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By Paul Kilby
NEW YORK, Aug 23 (Reuters) - Venezuela bonds fell on Wednesday following a report the U.S. government was considering a ban on trading in the country’s debt, with some securities touching their lowest in 18 months.
The yield on state-run oil company PDVSA’s benchmark 2037 bond rose to its highest level since February 2016, with bond prices, which move inversely to yield, falling to 29.0 cents. Venezuela’s 2038 sovereign bond fell around 1.5 cents to 34.1 cents in the dollar, according to Reuters data.
The Wall Street Journal reported late Tuesday that the United States was considering temporarily prohibiting U.S.-regulated banks from trading in Venezuelan debt as part of its effort to crack down on President Nicolas Maduro for his role in creating a pro-government superbody with wide-ranging powers.
“My two cents is: we’ll end up with a Russia-like ban on primary issues,” one hedge fund manager told Thomson Reuters’ IFR service. “I don’t see it extending to secondary market transactions.”
Bonds are initially issued and purchased by large financial institutions in the primary market and are then traded in the so-called secondary market where the bonds’ prices can increase or decrease depending on the likelihood of default.
Such measures could have a deep impact on the banks and large institutional investors that hold and trade some of the $60 billion in outstanding Venezuelan government and PDVSA bonds.
“For participants in compliance with U.S. regulations, counsel would likely suggest they shed these bonds, perhaps as the best way to deal with this matter,” said Michael Roche, an EM fixed-income analyst at Seaport Global.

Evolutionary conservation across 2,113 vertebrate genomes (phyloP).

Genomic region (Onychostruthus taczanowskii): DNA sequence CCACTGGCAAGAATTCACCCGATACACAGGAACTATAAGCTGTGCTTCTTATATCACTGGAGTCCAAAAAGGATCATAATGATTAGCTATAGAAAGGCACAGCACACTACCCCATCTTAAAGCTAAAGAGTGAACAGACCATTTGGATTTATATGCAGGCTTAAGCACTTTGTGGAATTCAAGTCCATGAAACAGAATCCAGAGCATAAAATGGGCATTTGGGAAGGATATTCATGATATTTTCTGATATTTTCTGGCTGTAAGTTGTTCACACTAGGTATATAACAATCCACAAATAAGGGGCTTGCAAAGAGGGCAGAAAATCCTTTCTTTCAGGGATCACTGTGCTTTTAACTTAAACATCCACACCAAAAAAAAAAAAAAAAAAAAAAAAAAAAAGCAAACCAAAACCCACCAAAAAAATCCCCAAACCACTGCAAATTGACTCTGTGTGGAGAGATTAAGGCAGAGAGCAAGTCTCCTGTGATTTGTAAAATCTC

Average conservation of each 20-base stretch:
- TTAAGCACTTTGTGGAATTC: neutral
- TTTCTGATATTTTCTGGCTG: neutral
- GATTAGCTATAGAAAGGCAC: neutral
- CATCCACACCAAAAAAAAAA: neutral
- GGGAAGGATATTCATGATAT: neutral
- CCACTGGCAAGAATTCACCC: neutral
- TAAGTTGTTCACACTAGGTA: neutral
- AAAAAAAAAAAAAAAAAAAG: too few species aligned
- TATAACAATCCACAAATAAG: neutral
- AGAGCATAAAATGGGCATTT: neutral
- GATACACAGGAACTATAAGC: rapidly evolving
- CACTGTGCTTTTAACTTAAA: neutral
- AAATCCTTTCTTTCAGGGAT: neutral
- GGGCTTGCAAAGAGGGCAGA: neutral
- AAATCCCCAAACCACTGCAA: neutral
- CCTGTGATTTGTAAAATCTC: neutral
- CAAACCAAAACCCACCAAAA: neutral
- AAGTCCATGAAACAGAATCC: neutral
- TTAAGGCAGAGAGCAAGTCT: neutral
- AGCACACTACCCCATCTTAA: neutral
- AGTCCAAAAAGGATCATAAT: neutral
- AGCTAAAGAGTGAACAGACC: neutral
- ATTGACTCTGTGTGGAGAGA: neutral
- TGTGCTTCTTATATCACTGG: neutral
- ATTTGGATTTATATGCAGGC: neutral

Some argue that a ban on secondary trading could actually provide the government with cover and a further excuse to blame the United States for its financial woes.
“The government could take it as an excuse to default, which provides it with more resources as they no longer have to service their debt,” said Shamaila Khan, a director of AllianceBernstein’s emerging-market debt strategies.
“In a weird counterintuitive way, it could help rather than hurt.”
Credit Suisse already has prohibited staff from trading in certain Venezuelan bonds due to reputational risk, according to an internal memo seen by Reuters, saying the bank does not want to be involved in any transaction with a government that violates human rights.
The U.S. government recently slapped additional sanctions on Venezuela due to the creation of the legislative superbody, known as the constituent assembly, which has been labeled a naked power grab by Maduro’s opponents.
The White House has yet to comment on the report, but Vice President Mike Pence was due to speak with Venezuelan exiles in Miami later on Wednesday.
Some strategists think the proposal to limit or halt trading of Venezuelan bonds would disproportionately hurt bondholders, while doing little if any harm to PDVSA or Venezuela, which are effectively cut off from bond market access anyway.
“It would cause more damage than good. I don’t know how it harms PDVSA or Venezuela,” said Siobhan Morden, head of Latin American fixed-income strategy at Nomura.
“The market is trading lower, but I think that passes once we realize that it is not a logical approach.”
Goldman Sachs was widely criticized in June for its role in buying $2.8 billion of PDVSA bonds, which the country’s opposition said would help the Maduro government raise capital.
Reporting By Paul Kilby; Additional reporting by Dion Rabouin; Editing by Tom Brown and Lisa Shumaker